Though the events of the Exodus are certainly accurate history, Paul sees these historical events as spiritual types/shadows that relate to our Christian walk today.
- 1 Corinthians 10:6, 11 – “these things became our examples,” “written for our admonition”
- All were baptized…spiritual food…spiritual drink…spiritual Rock (1 Cor. 10:2-4)
“Spiritual Rock” (1 Corinthians 10:4)
The Rock represents Christ – “that Rock was Christ”.
- Rock struck when Israelites thirsted (Exodus 17:1-7) = Christ crucified (Matt. 26:31)
- Rocks were literally split when Christ died (Matt. 27:51)
- Hebrew word for “rock” of Exodus 17:6 indicates a sunken rock (see Philip Mauro’s, The wonders of Bible chronology, 1970)
- Rock spoken to (Numbers 20:1-13) = Christ glorified
- Hebrew word for “rock” of Numbers 20 indicates an exalted or uplifted rock (see Philip Mauro’s, The wonders of Bible chronology, 1970)
- Moses was forbidden from the Promised Land because he struck the rock when he was only supposed to speak to it (Num. 20:11-12). Like the rock, Christ only needed to be crucified once (Hebrews 6:6), and, after He was glorified, people could speak directly to Him.
“Spiritual Drink” (1 Corinthians 10:4)
The water that flowed from the rock represents the Holy Spirit and Christ’s Presence
- John 7:37-39 – “‘rivers of living water,’…this He spoke concerning the Spirit.” According to the Jewish tradition of the time, Jesus shouted this on the same day that the Jews joyfully sang/chanted Isaiah 12:3, in commemoration of the waters that gushed forth from the rock. (see John Wesley’s commentary on John 7)
- Striking the rock made way for the waters to flow. In a similar manner, Christ’s crucifixion made way for the Holy Spirit to come to all who believe.
- After Christ was glorified, the Holy Spirit flowed down to all who called on Him (see Acts 2:33), just as the rock of Numbers 20.
- “For they drank of that spiritual Rock that followed them” (1 Cor. 10:4). “But as when it is said they ‘drank of the rock,’ it must mean that they drank of the water that flowed from the rock; so when it is said that the ‘rock followed’ or accompanied them, it must mean that the water that flowed from the rock accompanied them,” (see Albert Barnes’s commentary on 1 Corinthians 10). By receiving the water, they received the rock. Similarly, when we receive the Holy Spirit, we receive Christ’s presence (John 14:19, 23).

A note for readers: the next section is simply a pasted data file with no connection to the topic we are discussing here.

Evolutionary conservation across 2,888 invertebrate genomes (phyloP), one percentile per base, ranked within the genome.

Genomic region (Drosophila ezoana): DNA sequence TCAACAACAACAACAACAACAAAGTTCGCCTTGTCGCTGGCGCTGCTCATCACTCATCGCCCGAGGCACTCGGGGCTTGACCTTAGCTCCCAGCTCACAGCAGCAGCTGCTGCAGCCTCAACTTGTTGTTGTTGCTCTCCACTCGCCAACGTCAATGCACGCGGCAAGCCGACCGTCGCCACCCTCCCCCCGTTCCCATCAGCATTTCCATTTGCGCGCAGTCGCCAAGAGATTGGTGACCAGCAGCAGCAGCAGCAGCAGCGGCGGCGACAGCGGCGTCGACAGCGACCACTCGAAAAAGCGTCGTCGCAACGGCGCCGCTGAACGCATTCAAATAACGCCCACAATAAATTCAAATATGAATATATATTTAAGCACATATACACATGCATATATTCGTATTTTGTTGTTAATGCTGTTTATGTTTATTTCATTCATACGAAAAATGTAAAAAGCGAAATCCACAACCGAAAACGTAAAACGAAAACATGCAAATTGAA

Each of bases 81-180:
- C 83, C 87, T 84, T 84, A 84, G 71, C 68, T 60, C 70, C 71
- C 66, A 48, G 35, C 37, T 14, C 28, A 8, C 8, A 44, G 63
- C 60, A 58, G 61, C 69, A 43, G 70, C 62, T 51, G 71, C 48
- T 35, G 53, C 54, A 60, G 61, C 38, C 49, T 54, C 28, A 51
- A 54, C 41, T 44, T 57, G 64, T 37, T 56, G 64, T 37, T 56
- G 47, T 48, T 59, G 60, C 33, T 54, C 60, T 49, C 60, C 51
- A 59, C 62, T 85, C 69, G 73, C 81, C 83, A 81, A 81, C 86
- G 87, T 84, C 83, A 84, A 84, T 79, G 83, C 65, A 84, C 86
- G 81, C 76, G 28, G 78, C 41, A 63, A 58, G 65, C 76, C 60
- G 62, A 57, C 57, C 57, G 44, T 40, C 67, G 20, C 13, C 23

“Spiritual Food” (1 Corinthians 10:3)
The manna from heaven represents God’s Word and Christ’s Presence
- Matt. 4:4 – Jesus said, “It is written, ‘Man shall not live by bread alone, but by every word that proceeds from the mouth of God.'” He is quoting here from Deuteronomy 8:3, directly comparing the manna from heaven with the Word of God.
- Note: In addition to being compared with bread, God’s Word is also described as milk (1 Peter 2:2) and solid food (Hebrews 5:12-14). Thus, it nourishes us through all stages of maturity.
- Manna came from heaven (Exodus 16:4a); God’s Word comes from heaven (Isaiah 55:10-11; 1 Thes. 2:13).
- Collecting Manna tested the Israelites obedience (Exodus 16:4b); receiving and using God’s Word tests our obedience (James 1:22).
- “As we feed by faith upon the written Word of God, we receive within ourselves the divine life of the personal Word, that is, Jesus Christ Himself [see John 6:51]…it is through the written Word that the personal Word, the living bread from heaven, comes down to nourish the soul of the believer.” (Derek Prince, The Spirit-Filled Believer’s Handbook, 1993). Thus, by receiving God’s Word we receive His presence and life, all depicted by the manna of Exodus.
The Israelites were sustained in the wilderness by bread and water, “lacking nothing” (Nehemiah 9:20-21). In a similar way, Christians who rely on, and seek after, God’s Word and Spirit will know the abundant life Christ promised (John 10:10b).
- Numbers 11 – When the Israelites complained that they needed more than bread and water, God gave them quail. The quail came from the sea, instead of the heavens or the rock (compare Revelation 17:15), and they feasted on its flesh. As a result, many Israelites died. This should be a warning to Christians: Are we seeking more than God’s Word and God’s Spirit?
- Numbers 21:4-6 – Again, Israel complains that they are only given manna and water. For this, God send serpents that bite and kill them. Warning: Christians who are not satisfied with God’s Word and God’s Spirit will be susceptible to all kinds of destructive devices of the Enemy, “that serpent of old” (Revelation 20:2).
One thought on “1 Corinthians 10:3-4 – Israel’s Sustenance and Ours”
I love all things pertaining to Biblical typology and this really is good for my soul.
As per usual lots of excellent content in this small article. Quite dense really stated in very few words amazing.
Only one little item at the beginning when you mention Paul seeing the events talked about as spiritual you may want to add the words “as well” or “also” because it may appear that you are thinking Paul only thought of these events in that way which of course we know he wouldn’t have. Just a very minor quibble about grammar in the excellent article.